This research aimed to explore life experiences of ‘care’ leavers who have lived in institutions (such as children’s Homes and orphanages) or other forms of out-of-home care as children. Participants in this study were drawn from the larger cohort of those who were in care between 1930 and 1989 and included three sub-cohorts: Forgotten Australians, former Child Migrants and members of the Stolen Generations. The specific aims of this research were to:

  1. Explore patterns of older care leavers’ experiences and life trajectories in care and post care;
  2. Identify their current unmet needs and ways to support them;
  3. Identify factors in their past or present experiences that tend to be protective or accentuate risks;
  4. Assess ways in which support from professionals, families and friends help them to achieve positive outcomes;
  5. Apply learnings to contemporary out-of-home care and after care to enhance favourable life outcomes and transition services.

Study design

The research employed a mixture of quantitative and qualitative methods. It included three components: surveys, interviews, and focus groups. Quantitative surveys were conducted to collect information from a broad sample and qualitative semi-structured interviews and focus groups were conducted to gather in-depth and contextualised information.


The target population of this study was ‘care leavers’ who have lived in child welfare institutions and other substitute care as children during the period of 1930–1989. This included Forgotten Australians, former Child Migrants and members of the Stolen Generations, as well as younger adult Aboriginal persons taken into ‘care’ after 1955.

The research project aimed to recruit ‘hard-to reach’ care survivors as well as ‘self-identified’ participants who were contactable through existing networks. A media campaign and launch was used to publicise the study. Although there were many organisations that support care leavers, it was believed that a considerable proportion were not in contact with these organisations. Therefore, a broad approach was taken including promoting the study in the media and some selected advertising. Major recruitment was also achieved through research partners and their service network (in particular the Find and Connect services in each State and Territory and other specialised services such as Tuart Place in Western Australia), Child Migrant organisations, and national peak bodies such as CLAN (Care Leavers Australia Network) the Alliance for Forgotten Australians, Families Australia and Aboriginal and Torres Strait Islander national peak bodies were contacted. Also contacted were previous care providers (e.g., NGOs/statutory welfare organisations). In addition, organisations with specific reach into difficult to access populations were used to target potential participants who do not usually identify as having been in care. Finally, a number of administrators, service providers and advocates who work with adult care leavers participated in the study as specialist participants.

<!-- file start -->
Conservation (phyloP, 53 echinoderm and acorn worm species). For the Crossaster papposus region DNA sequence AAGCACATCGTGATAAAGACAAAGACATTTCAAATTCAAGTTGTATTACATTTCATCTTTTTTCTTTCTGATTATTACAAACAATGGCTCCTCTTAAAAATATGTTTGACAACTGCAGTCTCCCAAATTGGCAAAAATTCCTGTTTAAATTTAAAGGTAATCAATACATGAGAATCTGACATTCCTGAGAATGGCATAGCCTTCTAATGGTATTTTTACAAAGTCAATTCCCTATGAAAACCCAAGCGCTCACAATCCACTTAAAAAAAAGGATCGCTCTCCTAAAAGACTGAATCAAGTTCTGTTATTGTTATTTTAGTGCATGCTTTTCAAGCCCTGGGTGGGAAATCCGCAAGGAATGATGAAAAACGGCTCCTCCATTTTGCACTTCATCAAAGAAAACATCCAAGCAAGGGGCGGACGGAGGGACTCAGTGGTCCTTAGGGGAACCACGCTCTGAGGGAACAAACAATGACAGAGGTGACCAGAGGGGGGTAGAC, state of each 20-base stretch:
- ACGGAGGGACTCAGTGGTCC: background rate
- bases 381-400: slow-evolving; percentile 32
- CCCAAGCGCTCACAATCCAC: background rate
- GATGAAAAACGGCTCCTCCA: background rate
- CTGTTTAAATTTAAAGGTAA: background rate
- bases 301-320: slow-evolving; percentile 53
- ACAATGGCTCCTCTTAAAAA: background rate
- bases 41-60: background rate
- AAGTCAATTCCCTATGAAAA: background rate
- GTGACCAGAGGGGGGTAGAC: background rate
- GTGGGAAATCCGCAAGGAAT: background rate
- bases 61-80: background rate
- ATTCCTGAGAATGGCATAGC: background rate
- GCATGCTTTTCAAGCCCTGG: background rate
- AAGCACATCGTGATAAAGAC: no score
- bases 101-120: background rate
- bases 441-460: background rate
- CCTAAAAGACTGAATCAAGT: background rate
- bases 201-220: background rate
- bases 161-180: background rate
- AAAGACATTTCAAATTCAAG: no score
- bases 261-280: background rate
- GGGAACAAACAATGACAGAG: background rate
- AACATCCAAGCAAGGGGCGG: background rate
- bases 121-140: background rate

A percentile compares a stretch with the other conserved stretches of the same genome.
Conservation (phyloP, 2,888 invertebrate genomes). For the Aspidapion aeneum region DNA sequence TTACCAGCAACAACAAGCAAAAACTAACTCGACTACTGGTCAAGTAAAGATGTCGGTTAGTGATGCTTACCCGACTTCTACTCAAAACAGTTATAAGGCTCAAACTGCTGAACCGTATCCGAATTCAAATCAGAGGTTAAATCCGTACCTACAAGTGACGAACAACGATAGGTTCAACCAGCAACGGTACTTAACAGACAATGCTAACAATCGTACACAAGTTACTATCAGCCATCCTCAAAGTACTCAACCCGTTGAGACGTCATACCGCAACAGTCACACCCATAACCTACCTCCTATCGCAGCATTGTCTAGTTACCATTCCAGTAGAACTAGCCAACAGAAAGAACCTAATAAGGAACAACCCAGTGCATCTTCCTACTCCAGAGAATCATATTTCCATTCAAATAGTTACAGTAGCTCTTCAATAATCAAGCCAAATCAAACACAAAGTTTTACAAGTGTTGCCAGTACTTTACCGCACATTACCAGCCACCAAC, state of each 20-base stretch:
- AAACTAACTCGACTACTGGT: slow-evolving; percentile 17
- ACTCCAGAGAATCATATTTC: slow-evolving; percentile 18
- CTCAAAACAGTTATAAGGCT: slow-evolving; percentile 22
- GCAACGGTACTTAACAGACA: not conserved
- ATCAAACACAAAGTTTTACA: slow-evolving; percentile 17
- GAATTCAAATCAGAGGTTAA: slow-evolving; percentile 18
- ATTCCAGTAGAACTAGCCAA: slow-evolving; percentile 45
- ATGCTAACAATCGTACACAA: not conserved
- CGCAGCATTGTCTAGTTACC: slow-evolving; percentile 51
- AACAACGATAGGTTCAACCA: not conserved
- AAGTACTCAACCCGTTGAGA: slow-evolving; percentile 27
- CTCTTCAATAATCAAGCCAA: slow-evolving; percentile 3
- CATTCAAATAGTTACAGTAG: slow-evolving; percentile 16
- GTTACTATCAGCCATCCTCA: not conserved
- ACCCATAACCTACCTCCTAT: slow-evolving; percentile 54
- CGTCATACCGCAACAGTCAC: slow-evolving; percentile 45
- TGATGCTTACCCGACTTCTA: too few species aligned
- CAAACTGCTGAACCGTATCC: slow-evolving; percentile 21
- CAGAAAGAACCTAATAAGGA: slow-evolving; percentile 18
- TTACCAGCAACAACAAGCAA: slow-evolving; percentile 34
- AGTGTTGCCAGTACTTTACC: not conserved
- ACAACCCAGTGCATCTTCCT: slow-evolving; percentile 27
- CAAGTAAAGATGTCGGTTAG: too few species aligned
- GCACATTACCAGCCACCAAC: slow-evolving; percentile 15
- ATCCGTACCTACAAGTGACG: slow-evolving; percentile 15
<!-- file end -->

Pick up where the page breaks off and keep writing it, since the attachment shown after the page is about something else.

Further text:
Data collection

Ethics approvals were obtained from the Human Research Ethics Committees at the University of New South Wales, Relationships Australia (NSW), and Aboriginal Health and Medical Research Council of NSW. The purposes and procedures of the study were clearly explained to all participants and informed consent was obtained prior to their participation. Participants were also informed that they were able to withdraw from the study at any time. Great care was taken to protect privacy and confidentiality. Surveys were completed anonymously online and mail out. The personal information obtained in the course of the study has been handled by UNSW in full compliance with privacy law, UNSW policies, and the conditions of the Ethics committee approval for the study. Participants in interviews and focus groups were assigned pseudonyms. In case of reporting sensitive information, some minor details were modified to protect identities. No identifiable information was included in any reports or manuscripts emanating from this study. Given the small number of participants in some states and territories, all analyses were conducted at the national level to protect confidentiality. All participants in focus groups and interviews were offered a small payment to cover their travel expenses and to acknowledge their time and effort. Participants were given the contact details of researchers and support services in case of experiencing psychological distress derived from the participation in this study. There was no such incident reported to the research team.